Earlier this week, President Obama laid out a strong defense of using drone aircraft to target al Qaeda and Taliban militants inside Pakistan, and thus for the first time officially acknowledged the CIA’s “worst-kept secret” program that has increased significantly under his watch. The president’s remarks will put new pressure on his administration to further explain and justify the legality, utility, and morality of the program to Congress and rights groups, and, as my colleague Marc Thiessen points out, it also exposes the program to a “greater risk of successful legal challenges.”
On the positive side, however, the president’s public acknowledgment will now give more leeway to the administration to counter damaging misinformation vis-à-vis the program in Pakistan. The drone strikes have provoked outrage across Pakistan not because the attacks kill terrorists, but because both politicians and militants constantly remind the people that the attacks violate their country’s sovereignty and mostly kill civilians. In reality, both these claims are inaccurate.
First, most of the drone strikes have been conducted with the permission of, and sometimes in coordination with, the Pakistani government. In a U.S. diplomatic cable released by Wikileaks, Army Chief Ashfaq Parvez Kayani in 2008 asked Washington for “continuous Predator coverage” in South and North Waziristan, and in another leaked cable, Prime Minister Yousaf Raza Gilani is quoted as saying: “I don’t care if they do it as long as they get the right people. We’ll protest in the National Assembly and then ignore it.” Publicly, however, the Pakistani leaders condemn the strikes.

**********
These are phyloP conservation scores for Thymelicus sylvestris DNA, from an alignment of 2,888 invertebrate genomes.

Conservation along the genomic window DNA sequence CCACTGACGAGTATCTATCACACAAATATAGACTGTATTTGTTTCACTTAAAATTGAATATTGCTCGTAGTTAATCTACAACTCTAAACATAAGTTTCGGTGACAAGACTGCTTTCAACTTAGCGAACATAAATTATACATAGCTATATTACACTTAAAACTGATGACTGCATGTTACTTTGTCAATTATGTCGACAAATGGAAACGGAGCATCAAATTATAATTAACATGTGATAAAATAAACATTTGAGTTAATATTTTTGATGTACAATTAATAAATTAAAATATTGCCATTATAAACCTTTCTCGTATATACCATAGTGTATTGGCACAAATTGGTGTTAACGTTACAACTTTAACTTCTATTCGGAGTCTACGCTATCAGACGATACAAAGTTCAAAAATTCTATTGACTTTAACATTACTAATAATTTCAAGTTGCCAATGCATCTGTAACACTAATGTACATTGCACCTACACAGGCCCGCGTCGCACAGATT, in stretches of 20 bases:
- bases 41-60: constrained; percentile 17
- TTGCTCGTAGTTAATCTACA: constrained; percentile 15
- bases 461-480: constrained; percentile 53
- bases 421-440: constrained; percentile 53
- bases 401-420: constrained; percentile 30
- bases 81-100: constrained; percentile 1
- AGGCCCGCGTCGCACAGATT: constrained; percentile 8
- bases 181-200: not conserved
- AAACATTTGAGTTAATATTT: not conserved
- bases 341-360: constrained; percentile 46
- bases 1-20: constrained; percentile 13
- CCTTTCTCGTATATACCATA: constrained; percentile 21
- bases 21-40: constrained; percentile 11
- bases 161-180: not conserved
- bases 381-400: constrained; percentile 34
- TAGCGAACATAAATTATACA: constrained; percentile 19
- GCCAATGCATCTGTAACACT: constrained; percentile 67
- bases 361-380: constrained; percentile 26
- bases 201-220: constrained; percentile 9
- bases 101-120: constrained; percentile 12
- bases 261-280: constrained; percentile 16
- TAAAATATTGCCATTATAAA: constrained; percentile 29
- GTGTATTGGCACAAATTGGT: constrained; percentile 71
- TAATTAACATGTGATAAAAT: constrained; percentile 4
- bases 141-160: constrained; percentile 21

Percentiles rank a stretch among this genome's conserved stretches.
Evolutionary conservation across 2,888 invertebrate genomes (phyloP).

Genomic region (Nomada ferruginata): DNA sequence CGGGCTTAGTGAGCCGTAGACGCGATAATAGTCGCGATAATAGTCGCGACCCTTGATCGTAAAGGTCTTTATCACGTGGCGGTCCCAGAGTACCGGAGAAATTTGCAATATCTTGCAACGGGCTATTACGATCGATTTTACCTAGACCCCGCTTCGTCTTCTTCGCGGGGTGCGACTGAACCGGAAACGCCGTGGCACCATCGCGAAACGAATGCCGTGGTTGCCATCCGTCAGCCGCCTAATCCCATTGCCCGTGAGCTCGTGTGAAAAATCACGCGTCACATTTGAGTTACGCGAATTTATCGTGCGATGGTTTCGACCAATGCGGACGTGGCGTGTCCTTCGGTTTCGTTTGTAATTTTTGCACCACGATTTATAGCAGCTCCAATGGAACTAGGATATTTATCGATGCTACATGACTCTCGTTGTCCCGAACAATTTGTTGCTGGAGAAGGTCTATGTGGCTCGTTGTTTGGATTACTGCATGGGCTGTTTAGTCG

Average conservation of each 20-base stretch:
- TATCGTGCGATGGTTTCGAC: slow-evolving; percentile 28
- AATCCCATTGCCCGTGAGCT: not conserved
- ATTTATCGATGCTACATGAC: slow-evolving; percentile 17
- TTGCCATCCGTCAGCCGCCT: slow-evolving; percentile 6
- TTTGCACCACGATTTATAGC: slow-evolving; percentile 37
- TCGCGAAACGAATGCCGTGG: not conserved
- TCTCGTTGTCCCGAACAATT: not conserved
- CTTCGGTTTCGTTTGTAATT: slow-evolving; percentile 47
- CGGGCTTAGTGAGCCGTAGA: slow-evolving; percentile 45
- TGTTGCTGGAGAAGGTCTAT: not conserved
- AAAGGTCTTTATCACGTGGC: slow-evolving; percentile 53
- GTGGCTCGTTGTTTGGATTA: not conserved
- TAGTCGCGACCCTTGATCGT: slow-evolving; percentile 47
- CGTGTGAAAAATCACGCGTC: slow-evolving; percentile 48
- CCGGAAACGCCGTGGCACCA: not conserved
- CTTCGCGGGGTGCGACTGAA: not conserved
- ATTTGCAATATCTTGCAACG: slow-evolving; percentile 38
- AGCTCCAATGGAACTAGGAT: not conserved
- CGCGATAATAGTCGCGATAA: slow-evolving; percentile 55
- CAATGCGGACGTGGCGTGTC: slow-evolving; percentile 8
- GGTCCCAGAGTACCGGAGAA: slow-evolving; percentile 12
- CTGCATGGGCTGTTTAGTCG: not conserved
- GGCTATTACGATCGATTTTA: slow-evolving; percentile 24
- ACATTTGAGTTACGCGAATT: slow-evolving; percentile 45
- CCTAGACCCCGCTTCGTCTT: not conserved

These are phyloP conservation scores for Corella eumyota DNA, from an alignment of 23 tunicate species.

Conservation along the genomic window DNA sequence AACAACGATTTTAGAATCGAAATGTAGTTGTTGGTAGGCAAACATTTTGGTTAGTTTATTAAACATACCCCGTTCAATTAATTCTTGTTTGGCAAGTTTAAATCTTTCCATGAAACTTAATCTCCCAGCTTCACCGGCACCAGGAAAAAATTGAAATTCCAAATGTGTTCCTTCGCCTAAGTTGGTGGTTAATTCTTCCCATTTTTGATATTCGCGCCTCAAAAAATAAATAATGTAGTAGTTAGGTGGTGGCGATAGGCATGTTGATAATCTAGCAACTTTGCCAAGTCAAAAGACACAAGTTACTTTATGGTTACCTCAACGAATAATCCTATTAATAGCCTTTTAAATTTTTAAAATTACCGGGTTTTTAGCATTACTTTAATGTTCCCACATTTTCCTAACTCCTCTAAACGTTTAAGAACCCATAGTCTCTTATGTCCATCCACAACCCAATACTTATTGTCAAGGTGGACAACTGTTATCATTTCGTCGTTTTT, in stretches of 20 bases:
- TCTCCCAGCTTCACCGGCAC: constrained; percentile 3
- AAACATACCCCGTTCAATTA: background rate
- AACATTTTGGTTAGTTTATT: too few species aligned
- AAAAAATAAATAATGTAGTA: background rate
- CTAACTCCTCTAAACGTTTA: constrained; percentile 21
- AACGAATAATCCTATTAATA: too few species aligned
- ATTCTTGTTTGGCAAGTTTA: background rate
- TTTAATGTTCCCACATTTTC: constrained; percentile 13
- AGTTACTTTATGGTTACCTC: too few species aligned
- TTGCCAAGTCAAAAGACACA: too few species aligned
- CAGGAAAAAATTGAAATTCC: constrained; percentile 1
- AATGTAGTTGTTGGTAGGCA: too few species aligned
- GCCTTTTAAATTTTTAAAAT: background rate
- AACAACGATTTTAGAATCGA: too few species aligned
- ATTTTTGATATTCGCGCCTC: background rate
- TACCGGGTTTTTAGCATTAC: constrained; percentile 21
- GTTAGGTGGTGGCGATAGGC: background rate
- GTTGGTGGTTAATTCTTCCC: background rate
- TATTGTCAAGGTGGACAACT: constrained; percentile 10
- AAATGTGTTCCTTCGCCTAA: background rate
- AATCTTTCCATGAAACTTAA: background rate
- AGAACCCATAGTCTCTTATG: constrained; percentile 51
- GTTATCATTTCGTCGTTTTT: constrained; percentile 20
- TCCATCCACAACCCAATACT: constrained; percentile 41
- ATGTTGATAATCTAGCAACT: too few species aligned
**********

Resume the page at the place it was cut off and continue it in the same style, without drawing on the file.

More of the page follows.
Second, reports about civilian casualties are mostly unsubstantiated as they rely on information provided by the Taliban. After each attack, the militants cordon off and bar everyone from visiting the attack site, and then announce that all or most of the casualties were civilians. The sensationalist Pakistani media not only publishes the Taliban’s accounts, but also multiplies misperceptions that largely go unchallenged by Islamabad and Washington. As a result, the opposition and religious parties have exploited the issue to weaken President Zardari’s government and force Islamabad to distance itself from Washington. On January 27, more than 100,000 people massed in Karachi to protest the strikes.
The reality is that the drone strikes, as my colleague Sadanand Dhume argues, have proven to be the least indiscriminate option available for the U.S. military to target terrorists in Pakistan’s tribal areas. The attacks have disrupted the activities of terrorist groups and killed over 2,000 militants over the past years, including high value targets, such as Baitullah Mehsud, former leader of the Pakistani Taliban, and Shaikh Sa’id Masri, al Qaeda’s No. 3 leading the group’s operations in Afghanistan.
Now that Washington has acknowledged the controversial program, it is time for Islamabad to follow suit. It will help counter the terrorists’ propaganda about civilian casualties and mitigate rising anti-American sentiment that is damaging ties between Pakistan and the United States.